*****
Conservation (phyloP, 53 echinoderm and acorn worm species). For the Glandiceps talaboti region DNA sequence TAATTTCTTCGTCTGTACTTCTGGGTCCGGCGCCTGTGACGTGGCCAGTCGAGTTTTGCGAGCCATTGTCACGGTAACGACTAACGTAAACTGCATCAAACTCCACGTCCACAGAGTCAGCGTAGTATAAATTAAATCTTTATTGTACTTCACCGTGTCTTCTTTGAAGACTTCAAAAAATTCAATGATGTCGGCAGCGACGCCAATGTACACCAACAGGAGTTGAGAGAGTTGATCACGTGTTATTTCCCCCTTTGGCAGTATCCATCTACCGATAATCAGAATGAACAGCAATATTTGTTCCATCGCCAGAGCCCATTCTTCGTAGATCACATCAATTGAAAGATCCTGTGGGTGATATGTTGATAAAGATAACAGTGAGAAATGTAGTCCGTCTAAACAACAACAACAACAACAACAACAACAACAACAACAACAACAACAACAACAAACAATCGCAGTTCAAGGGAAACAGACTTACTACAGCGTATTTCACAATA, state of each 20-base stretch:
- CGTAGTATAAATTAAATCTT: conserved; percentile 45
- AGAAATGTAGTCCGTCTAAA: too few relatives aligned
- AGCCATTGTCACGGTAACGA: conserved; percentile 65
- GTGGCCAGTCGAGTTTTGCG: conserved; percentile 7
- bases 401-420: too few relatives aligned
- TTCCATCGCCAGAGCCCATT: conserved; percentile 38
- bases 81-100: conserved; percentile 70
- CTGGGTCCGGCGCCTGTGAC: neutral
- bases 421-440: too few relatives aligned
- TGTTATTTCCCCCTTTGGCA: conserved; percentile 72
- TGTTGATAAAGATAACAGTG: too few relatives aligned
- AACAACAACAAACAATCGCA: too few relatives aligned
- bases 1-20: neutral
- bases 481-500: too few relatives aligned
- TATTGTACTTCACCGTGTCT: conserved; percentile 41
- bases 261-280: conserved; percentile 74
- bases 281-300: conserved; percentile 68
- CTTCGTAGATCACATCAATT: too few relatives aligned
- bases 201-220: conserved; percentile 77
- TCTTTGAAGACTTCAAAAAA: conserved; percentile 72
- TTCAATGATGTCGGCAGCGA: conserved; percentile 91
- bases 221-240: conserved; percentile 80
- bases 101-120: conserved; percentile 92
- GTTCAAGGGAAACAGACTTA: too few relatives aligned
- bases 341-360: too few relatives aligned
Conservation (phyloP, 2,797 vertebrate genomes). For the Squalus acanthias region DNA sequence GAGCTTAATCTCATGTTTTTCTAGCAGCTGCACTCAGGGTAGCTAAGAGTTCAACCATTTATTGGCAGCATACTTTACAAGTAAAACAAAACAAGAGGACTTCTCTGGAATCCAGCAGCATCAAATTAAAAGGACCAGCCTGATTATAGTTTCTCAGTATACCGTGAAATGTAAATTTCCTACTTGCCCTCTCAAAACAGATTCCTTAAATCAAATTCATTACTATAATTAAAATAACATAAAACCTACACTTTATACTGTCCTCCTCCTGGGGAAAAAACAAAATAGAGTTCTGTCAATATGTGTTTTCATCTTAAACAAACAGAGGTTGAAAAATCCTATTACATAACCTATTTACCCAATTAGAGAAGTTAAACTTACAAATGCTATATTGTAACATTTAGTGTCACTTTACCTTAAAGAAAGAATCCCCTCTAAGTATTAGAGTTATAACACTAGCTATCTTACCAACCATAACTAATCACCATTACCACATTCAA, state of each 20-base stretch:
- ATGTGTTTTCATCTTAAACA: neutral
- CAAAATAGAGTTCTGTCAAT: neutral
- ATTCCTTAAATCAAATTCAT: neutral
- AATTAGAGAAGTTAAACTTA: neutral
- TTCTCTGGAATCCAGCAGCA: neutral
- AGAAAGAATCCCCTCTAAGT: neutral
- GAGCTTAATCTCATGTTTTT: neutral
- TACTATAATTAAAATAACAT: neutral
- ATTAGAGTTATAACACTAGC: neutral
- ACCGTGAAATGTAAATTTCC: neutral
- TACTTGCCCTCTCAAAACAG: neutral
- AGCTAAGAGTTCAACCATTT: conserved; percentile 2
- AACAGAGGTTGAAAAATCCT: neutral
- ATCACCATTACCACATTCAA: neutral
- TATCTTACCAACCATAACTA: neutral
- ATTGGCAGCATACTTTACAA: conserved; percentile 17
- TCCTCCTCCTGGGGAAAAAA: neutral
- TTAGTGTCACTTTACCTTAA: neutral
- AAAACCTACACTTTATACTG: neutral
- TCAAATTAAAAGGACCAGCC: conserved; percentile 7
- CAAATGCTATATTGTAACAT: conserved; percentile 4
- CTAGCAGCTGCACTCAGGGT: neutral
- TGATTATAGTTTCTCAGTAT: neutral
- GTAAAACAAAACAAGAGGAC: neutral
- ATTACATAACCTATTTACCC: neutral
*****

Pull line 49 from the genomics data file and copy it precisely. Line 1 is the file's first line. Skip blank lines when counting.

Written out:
- CTAGCAGCTGCACTCAGGGT: neutral